The term “theory” is something of a misnomer, if the word is taken in its everyday sense of “speculation” or “conjecture” or even “guess”. In science, a theory is an explanatory model that may well be confirmed by overwhelming evidence. Scientists use the word “hypothesis” for a more conjectural idea that stands in need of testing, but the theory of evolution is not a mere hypothesis.
There is now evidential support, from many fields, for a scientific model that explains the diversity of life on Earth as the outcome of biological evolution. New forms have developed, over millions of years, through purely naturalistic mechanisms that prominently include the processes of natural selection described by Darwin (though there is also room for such things as random “genetic drift” and the effects of one-off catastrophic events, such as Earth’s encounter with a small asteroid some 65 million years ago).
All the evidence coheres powerfully to demonstrate the essential truth of the evolutionary model. For example, we can trace the evolution of particular forms of life, date the age of the Earth and the Sun, and correlate the required ages of particular fossilised organisms to the ages of independently-dated rock strata. There is an enormous, and constantly growing, amount of data. It all adds up to the same story, and new observations from all fields of science invariably slot into the “right” places in the evolutionary narrative.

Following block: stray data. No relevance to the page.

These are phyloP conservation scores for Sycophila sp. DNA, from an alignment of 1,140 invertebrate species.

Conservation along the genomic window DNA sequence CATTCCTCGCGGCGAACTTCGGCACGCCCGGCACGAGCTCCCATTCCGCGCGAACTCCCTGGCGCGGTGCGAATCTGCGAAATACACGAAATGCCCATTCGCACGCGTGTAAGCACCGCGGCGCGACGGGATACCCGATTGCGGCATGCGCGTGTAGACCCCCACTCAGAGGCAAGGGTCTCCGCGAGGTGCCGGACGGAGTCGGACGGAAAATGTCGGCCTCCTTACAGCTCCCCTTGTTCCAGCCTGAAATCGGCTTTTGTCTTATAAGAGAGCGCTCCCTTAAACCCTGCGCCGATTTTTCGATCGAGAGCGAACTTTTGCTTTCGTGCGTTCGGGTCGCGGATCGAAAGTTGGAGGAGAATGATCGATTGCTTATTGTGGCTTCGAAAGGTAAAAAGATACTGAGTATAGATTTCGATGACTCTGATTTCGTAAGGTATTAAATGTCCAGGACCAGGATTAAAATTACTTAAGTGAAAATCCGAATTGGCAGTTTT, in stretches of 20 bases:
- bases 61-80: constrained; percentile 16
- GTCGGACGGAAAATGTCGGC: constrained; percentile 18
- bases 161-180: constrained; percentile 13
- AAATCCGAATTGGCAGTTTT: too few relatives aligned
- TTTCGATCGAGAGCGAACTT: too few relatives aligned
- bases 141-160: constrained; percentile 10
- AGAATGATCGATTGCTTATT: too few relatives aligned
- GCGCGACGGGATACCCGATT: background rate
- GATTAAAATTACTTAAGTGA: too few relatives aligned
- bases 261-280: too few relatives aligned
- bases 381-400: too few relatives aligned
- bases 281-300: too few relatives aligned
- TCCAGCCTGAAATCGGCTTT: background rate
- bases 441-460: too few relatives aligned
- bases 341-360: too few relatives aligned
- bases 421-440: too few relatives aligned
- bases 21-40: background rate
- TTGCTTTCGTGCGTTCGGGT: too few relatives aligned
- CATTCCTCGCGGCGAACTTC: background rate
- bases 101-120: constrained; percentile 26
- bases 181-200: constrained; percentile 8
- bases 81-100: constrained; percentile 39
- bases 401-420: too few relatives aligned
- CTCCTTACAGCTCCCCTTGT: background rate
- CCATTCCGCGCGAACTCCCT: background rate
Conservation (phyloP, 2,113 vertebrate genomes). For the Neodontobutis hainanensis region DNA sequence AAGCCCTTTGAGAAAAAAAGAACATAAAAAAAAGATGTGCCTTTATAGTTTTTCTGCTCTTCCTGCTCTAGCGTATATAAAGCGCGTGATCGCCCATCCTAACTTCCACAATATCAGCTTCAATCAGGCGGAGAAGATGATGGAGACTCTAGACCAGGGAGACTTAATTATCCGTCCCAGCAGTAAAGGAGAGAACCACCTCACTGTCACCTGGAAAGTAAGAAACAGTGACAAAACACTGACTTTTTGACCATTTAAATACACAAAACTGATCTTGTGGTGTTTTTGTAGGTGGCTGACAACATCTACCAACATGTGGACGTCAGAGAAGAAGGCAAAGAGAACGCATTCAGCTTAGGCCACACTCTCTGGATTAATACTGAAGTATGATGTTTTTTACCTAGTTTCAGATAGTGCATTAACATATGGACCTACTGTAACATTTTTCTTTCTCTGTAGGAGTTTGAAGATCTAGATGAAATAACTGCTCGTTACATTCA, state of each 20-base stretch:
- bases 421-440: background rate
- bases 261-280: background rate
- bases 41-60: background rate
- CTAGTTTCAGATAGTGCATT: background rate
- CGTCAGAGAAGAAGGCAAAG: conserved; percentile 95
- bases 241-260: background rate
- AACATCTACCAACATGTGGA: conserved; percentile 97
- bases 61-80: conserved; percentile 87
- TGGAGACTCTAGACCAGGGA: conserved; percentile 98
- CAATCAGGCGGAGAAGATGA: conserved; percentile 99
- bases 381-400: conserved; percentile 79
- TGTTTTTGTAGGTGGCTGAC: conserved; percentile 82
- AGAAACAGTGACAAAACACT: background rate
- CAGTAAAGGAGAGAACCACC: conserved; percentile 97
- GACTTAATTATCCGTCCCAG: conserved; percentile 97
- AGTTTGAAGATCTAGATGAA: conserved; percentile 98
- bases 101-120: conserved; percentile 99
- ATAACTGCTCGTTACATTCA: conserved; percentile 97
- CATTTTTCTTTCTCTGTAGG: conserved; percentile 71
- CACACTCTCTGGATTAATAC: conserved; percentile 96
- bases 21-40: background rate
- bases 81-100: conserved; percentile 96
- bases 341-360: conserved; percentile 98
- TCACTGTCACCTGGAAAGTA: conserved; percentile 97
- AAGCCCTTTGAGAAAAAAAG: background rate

Indeed, the “theory” of evolution, the overall Darwinian model, is now so well-confirmed, by so much data, that it has become inconceivable that its essentials could be wrong. Think how surprising it would be if it turned out that the Sun revolves around the Earth, after all. That’s the level of certainty we are talking about; if the theory of evolution were not essentially correct, it would be as surprising as that to scientists who understand the data.
Posted: June 12th 2007
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